All’s Well That Ends Well

Omar Aleman Aleman and Associates

Manuel Sibila and I entered his Rambler, dialed WKIZ/AM and prepared to start celebrating the end of another school week by listening to tunes. Instead we heard chaotic reporting of an ongoing event that shook the world. As a high school freshman and a recent arrival to this country, it seemed inconceivable to me that the President had been shot and killed that November afternoon. The loss of JFK was a reality check for baby boomers. All of us would always remember where we were when we heard the news; it would never be the same again. 

Tradition, transgression and tragedy

The Kennedy family is steeped in tradition, transgression and tragedy. The latter is well documented and extremely disconcerting. Both the President’s sister and brother died in separate airplane mishaps. His brother Bobby was assassinated and Ted’s bid for the presidency disappeared with Mary Jo Kopechne at Chappaquiddick. Bobby’s two young sons died of a drug overdose and a skiing accident respectively. John Jr. and his current wife and sister-in-law died in a plane accident just after his ex-wife committed suicide. Nieces, nephews and grandkids likewise passed due to heart attacks, drug overdoses and drownings, among others. Coupled with the alleged infidelity, infighting and intrigue, it is safe to say that this extraordinary family has traversed through substantial grief. 

What can we learn?

What can be learned from the Kennedy family tragedies? Was this an example of the retribution theory, where suffering follows sin? How do we handle life when it all seems to collapse around us? Do we lash out at others for our misfortunes, or do we consume ourselves in guilt and pity? Do we check out emotionally? Or do we go the preferred route and blame God? As Christians, we are usually taken to Job when facing grief in hopes of finding suitable answers to these questions by scouring through the interminable sufferings of the famous patriarch. Unfortunately, although this wonderful volume thoroughly discusses affliction at great length, it does not answer the basic query we are hoping to decipher… why do the just suffer?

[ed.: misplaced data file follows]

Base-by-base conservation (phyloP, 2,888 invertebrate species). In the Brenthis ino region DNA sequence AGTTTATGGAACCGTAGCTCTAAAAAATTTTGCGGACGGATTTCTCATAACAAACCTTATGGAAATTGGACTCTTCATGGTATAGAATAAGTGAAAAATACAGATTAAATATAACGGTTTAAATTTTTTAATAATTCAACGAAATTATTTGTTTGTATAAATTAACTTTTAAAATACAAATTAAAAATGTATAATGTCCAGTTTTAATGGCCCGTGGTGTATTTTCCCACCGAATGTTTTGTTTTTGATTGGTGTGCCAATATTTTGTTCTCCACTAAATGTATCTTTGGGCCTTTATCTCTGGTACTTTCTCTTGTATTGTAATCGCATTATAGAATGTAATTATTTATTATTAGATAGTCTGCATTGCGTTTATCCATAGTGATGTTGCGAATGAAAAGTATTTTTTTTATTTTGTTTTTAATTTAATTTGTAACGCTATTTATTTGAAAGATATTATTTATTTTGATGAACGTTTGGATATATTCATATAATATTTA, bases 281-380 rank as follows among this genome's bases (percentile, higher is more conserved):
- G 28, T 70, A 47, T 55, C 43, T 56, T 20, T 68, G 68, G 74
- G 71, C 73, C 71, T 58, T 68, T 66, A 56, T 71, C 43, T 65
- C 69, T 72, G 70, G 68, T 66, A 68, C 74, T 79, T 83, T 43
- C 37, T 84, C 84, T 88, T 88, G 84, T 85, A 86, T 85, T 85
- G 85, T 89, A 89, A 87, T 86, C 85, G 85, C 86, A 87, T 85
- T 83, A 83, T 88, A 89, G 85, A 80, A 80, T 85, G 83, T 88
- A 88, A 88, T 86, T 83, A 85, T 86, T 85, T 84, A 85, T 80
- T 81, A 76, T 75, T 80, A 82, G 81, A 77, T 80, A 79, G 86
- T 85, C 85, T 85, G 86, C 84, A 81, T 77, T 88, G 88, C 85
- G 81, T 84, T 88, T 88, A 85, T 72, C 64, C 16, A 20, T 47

Why do the just suffer?

wellJob never got an answer from God, and I strongly suspect we will also be left wondering until we get to commune with Him in Heaven. But there are several hints here; although the book has a suffering theme, its main emphasis revolves around a painful faith lesson and how Job ultimately reacted to it. He learned, as we should, that our adoration of the Almighty is not dependent on our circumstances. The patriarch found reason to rejoice in the midst of despair. We should know that although the evil one is still the Prince of this world, he can only act within the boundaries of what God allows, unknown to Job but presented to us in Chapter 1. And the main revelation, in my view, is found after the loss of his family and fortune. This man of God fell to the ground, worshipped Him and admitted that he came naked into the world and would leave in the same fashion, that The Creator could give or take away, but regardless, He was Lord and worthy of all praise. A life lesson learned.

Tragedy and comedy

Shakespeare wrote extensively about this issue. His tragedies, to include Hamlet, Macbeth and Othello, dealt with internal struggles and supernatural events that led to affliction while The Merchant of Venice, The Taming of the Shrew and Much Ado About Nothing were basically comedies where a favorable ending was contemplated. A friend and theologian recently brought this to our attention as he explained the inner workings of the Bible. The central thesis of Scripture according to him is the confluence of tragedy and comedy, as suffering followed by glory dominates all 66 books. Whether perusing Noah, Abraham, Moses, Joseph, Ruth or Paul we find that glory is only attained after suffering has ended, and not absent pain; when the Son’s suffering concluded, it was followed by the glory of the resurrection, and ultimately to my salvation strictly by grace. I have endured suffering before and assuredly will again, but it will end in glory.  As a result, when He calls me Home… it will never be the same again.  

For more on Aleman and Associates, visit

Read more articles by Omar Aleman at:

Share this article